On cars, old, new and future; science & technology; vintage airplanes, computer flight simulation of them; Sherlockiana; our English language; travel; and other stuff
WHEN SAN FRANCISCO comes to mind, I think of its cable cars, Morgan sports cars and Bill Fink’s Isis Imports Ltd., North Beach’s Caffe Sport—and, in utter contrast, the low-life/high-tech world of William Gibson.
When the U.S. government got serious about regulating the automobile in the late 1960s, Bill Fink all but single-handedly saved England’s Morgan sports car from disaster. His propane conversions were smog-regs legal. Later when loopholes closed up, Bill did a lot of the development work in fitting airbags into Morgan’s state-of-the-1936-art chassis.
Today, Bill’s Pier 33 headquarters are hallowed ground for Morganists, not forgetting its resident felines (www.morgancars-usa.com).
The cable car is another iconic form of San Francisco transportation. Like the Morgan sports car, it has earned mention at this website, http://wp.me/p2ETap-1Xk. Also, a cable car on the Powell/Mason Line was given a full-test analysis in R&T, April 1962.
The next time you’re in San Francisco, take a Powell/Mason cable car outbound, i.e., north out of downtown, get off at Mason and Green, and walk two blocks east. You’ll come upon Caffe Sport, 574 Green St., just past Columbus St.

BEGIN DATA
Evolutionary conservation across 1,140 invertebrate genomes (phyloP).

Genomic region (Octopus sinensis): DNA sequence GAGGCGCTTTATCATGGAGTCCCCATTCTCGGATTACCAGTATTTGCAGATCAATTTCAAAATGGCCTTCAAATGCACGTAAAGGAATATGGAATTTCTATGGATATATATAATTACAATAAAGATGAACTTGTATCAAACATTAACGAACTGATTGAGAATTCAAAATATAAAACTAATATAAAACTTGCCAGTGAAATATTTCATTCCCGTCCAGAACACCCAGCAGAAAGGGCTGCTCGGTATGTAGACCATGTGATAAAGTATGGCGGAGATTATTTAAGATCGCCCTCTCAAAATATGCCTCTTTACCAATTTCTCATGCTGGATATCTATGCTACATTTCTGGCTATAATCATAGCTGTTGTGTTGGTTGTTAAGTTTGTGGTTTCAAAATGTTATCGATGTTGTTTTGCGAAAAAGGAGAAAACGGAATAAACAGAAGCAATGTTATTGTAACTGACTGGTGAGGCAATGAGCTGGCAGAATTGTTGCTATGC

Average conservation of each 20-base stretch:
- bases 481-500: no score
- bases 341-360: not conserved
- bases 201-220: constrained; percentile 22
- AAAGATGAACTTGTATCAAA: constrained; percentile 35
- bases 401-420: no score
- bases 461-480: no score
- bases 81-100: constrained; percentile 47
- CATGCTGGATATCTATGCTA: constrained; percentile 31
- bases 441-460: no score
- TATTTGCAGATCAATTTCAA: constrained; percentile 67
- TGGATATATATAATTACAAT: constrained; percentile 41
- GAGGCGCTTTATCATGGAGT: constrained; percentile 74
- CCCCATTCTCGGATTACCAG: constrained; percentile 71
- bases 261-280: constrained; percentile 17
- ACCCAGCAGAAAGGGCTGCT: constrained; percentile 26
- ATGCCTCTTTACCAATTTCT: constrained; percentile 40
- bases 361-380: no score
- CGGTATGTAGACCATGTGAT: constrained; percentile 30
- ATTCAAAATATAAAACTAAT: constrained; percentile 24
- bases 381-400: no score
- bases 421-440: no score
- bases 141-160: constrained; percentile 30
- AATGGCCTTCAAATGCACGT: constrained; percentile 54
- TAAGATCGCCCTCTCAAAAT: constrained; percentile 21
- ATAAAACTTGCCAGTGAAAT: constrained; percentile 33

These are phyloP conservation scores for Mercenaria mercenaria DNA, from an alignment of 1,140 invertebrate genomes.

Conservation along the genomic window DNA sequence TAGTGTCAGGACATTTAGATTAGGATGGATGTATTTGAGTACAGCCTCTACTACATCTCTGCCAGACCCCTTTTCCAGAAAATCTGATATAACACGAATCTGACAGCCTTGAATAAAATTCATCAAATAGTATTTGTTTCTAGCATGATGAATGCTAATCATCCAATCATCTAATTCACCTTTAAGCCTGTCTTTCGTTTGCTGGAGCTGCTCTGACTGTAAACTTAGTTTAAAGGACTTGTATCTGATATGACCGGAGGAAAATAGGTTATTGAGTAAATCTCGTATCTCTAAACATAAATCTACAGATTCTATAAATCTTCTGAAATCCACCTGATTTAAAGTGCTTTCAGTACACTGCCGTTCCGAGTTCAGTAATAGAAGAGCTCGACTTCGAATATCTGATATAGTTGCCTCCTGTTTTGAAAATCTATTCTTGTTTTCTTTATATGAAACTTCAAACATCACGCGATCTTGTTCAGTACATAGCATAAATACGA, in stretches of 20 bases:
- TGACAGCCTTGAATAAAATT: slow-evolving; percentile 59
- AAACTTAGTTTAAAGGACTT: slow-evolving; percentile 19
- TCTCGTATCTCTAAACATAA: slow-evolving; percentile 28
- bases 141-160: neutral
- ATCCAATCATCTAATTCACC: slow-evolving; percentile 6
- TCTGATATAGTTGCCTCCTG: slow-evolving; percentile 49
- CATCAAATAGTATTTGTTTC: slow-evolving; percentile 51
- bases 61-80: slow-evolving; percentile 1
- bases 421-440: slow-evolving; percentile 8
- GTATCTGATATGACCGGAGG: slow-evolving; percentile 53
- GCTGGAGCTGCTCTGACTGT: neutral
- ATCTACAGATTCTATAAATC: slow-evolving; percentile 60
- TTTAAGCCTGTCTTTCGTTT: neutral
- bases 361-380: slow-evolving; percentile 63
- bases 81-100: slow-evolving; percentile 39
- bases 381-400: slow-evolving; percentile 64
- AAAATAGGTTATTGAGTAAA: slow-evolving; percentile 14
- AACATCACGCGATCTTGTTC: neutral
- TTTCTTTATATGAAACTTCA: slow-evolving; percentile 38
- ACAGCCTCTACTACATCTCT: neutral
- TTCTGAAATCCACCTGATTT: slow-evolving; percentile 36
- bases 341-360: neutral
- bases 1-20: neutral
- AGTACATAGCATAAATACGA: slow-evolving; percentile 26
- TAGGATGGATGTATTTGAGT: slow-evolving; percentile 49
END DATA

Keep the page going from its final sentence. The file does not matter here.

Antonio La Tona has decorated every inch of this cozy restaurant with folk art. He and his staff know their way around Sicilian cuisine too. This contrasts with traditional Italian fare in that it reflects Sicily’s eclectic heritage of Arabic, Norman and other invaders. (In the 1100s, the Norman Kingdom of Sicily outranked the Kingdom of England in wealth.)
William Gibson comes to mind because of his vivid images in the Bridge trilogy, Virtual Light 1993, Idoru 1996 and All Tomorrow’s Parties 1999. These novels are sci-fi noir, parables of what could occur in a post-earthquake California with conflicts of technology, traumatic change and cyborgs.
The Bridge in his trilogy is the San Francisco-Oakland Bay Bridge, degenerated into shanty-town digs after the quake. The Bridge is also seen as symbolic of nano- and other technologies linking today’s world with tomorrow’s.
Gibson also has one of the eight essays in Visionary San Francisco, the catalog of an exhibition of the same name curated by the San Francisco Museum of Modern Art in 1990. His essay is titled “Skinner’s Room,” a first glimpse in short story form of a character to recur in the Bridge trilogy.
Artists Ming Fung and Craig Hodgetts contributed art for “Skinner’s Room.” At one extreme, their ink and xerography images show high-tech, self-sufficient towers, residences of the evolving rich. At the other, there’s life on the Bridge. ds
© Dennis Simanaitis, SimanaitisSays.com, 2014